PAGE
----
Spelling bees are ‘an adventure, an odyssey’


On March 17, West Tisbury School seventh grader Sam Fetters won the annual Martha’s Vineyard Schools Spelling Bee for the second year in a row. Next week Sam will be heading to Washington, D.C., where he will compete in the national spelling bee, held from May 31 to June 1.


I love spelling bees because they’re an adventure, an odyssey — you want to achieve this goal, but you can’t unless you work hard. My love of spelling came naturally from my love of reading. My earliest memory is reading “Goodnight Moon” and books about the weather, but I read a lot of nonfiction, especially world history, prehistoric life, and topic encyclopedias, and that expands my vocabulary. My favorite word is “prestidigitation” because I like the way it sounds (it means magic tricks).

During competitions it is very nerve-racking. I remember in fourth grade I did my first schoolwide bee, and I was so nervous I kept asking for water between rounds. Last year’s schoolwide bee I was very prepared, and knew every word on the study list. This year I did too, but so did my classmate Ingrid Moore, so after it was just the two of us left standing, each time I spelled correctly, she spelled correctly, and we ended up going over three lists. She is a great speller! The reason I didn’t make it to the schoolwide in fifth grade is because she beat me in our classwide, and that was another epic showdown!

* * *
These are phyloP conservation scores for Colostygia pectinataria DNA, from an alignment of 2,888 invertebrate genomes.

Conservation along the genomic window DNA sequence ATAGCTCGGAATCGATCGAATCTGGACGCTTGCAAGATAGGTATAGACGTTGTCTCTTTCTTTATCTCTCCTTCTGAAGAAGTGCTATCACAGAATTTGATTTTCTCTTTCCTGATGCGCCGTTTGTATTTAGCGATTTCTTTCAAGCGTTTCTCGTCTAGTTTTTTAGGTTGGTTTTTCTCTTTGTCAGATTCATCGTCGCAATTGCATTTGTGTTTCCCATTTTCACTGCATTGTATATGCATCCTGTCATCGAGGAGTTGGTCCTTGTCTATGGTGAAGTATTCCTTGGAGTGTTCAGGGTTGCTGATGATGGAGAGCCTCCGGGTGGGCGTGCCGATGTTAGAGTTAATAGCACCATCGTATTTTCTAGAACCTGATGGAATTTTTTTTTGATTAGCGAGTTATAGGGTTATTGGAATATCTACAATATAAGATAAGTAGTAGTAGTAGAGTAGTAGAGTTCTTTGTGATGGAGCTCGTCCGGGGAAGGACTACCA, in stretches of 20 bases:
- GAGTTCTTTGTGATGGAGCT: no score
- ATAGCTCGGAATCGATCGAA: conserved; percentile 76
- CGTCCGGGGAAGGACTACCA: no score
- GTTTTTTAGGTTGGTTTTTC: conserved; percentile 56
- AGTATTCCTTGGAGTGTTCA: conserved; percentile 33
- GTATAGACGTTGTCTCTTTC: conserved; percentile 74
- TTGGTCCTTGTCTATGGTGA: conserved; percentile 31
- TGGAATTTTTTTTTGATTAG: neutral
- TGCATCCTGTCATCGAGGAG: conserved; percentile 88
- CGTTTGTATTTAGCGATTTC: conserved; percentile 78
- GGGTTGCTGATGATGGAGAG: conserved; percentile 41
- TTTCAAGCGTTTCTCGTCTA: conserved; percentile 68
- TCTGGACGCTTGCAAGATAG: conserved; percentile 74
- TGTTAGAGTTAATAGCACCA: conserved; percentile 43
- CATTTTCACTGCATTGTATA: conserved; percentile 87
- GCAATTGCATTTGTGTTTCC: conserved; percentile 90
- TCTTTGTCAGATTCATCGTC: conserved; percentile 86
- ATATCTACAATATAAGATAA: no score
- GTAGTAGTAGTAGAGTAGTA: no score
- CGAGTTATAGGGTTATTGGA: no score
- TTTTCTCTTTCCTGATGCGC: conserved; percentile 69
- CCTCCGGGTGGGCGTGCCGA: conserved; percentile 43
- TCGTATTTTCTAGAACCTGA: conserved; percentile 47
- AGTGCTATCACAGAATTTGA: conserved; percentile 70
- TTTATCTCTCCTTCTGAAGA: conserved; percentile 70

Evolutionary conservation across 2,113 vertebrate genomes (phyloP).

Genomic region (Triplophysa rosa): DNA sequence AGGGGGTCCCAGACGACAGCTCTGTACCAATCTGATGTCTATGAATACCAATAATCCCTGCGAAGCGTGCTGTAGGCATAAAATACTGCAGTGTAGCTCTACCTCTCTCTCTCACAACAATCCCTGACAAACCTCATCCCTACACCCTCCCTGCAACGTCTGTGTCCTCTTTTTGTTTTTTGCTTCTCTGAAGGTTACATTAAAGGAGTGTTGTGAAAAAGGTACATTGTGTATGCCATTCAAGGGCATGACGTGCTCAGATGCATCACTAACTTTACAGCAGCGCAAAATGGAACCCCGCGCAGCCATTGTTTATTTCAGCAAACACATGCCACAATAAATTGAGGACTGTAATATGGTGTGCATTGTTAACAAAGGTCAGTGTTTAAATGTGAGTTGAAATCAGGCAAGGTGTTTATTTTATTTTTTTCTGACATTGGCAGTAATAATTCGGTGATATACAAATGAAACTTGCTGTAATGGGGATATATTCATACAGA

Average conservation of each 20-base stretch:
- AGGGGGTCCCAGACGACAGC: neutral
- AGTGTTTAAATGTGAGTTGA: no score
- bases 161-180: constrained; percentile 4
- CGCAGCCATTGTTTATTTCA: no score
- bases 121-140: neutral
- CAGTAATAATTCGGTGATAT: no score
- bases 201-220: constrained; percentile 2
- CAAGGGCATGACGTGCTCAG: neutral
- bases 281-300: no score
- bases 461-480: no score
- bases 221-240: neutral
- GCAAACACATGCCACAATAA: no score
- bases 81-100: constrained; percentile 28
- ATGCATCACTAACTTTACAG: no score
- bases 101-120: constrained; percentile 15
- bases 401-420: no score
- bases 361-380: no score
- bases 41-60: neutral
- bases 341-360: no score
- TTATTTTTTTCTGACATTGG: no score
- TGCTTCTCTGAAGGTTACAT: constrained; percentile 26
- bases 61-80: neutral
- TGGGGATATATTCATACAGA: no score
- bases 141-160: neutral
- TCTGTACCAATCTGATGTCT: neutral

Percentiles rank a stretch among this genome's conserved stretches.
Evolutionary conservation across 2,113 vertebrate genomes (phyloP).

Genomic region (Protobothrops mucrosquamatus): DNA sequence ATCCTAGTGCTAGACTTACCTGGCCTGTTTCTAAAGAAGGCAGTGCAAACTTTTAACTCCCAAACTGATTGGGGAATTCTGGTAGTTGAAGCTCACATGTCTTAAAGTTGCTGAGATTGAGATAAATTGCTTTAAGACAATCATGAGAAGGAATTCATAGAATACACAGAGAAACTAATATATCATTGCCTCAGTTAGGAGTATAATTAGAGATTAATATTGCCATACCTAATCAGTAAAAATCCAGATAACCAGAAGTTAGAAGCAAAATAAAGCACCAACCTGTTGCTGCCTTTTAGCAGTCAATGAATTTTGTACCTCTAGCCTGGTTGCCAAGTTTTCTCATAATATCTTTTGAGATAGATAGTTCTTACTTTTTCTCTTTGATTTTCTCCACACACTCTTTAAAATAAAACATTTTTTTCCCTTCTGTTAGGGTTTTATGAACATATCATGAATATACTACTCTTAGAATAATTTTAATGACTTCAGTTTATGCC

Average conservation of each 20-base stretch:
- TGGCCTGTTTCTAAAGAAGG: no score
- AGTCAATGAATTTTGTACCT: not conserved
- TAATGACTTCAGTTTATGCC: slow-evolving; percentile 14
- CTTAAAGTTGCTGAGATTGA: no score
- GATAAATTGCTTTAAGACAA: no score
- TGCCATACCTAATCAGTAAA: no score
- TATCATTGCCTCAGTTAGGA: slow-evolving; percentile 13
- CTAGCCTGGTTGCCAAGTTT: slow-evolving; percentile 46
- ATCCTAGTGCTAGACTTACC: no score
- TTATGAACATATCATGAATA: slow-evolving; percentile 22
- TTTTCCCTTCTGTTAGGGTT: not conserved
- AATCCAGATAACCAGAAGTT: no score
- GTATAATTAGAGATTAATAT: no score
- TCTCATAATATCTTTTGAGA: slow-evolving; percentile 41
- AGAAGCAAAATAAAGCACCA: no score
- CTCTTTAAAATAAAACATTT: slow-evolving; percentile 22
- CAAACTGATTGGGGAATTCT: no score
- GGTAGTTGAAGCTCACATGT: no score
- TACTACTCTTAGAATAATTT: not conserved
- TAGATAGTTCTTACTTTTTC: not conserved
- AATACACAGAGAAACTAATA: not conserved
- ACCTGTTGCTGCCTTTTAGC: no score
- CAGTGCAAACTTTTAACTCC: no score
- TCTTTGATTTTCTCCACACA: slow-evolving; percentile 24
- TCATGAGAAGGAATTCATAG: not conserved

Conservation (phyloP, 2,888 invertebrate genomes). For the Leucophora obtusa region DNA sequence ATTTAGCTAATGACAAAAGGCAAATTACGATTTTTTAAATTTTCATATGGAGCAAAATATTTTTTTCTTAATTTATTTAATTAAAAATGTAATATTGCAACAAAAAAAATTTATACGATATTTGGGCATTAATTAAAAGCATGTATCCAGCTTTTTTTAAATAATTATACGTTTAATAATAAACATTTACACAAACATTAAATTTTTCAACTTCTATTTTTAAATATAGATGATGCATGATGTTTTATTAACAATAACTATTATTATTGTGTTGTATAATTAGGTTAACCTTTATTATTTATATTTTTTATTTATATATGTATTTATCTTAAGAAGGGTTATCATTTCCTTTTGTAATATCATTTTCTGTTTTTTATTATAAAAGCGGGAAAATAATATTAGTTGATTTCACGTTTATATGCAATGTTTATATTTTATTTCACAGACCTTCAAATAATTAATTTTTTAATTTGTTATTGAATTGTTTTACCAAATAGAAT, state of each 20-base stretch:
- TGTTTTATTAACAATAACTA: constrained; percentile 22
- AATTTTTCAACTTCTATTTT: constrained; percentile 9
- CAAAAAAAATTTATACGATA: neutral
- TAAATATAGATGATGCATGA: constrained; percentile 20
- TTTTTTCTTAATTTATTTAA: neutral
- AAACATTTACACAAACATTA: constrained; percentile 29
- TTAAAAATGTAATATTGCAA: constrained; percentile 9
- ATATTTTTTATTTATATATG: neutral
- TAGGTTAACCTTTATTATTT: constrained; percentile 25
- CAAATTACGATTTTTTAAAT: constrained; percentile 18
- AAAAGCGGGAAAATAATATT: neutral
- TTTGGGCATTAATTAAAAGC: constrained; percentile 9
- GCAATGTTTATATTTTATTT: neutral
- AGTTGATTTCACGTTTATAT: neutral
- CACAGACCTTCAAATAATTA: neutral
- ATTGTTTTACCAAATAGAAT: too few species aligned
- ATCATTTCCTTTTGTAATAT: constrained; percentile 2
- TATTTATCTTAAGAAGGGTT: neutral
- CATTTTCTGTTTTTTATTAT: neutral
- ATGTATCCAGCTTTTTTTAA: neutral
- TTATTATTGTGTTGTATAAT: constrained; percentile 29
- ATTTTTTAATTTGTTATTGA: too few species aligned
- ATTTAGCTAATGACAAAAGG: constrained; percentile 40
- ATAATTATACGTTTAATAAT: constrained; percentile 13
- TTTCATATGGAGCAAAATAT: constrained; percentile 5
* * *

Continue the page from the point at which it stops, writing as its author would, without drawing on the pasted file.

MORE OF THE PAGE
Going to the national competition is even more nerve-racking, but there is this moment after you finish spelling your word correctly that time stops. There are almost 1,320 people in the audience, but it feels to me like the only people in the room are me and Dr. Bailly, the head pronouncer of Scripps.

My mom helps me prepare by reading off study words, and I type them up as fast as I can. This is how I see which ones I need to study — the ones I miss I work on. For the national competition, I need to know definitions too. I’ve found that putting them to a song helps mark them in my memory: “Duchess the wife of a duke, Ecstatic very elated …” or “Croquembouche a cone-shaped stack of cream puffs coated with caramelized sugar, or Culminate, to reach a climactic or decisive point!”

My hope this year is that I pass the written preliminaries test and the threshold for the final 50 spellers going into the finals.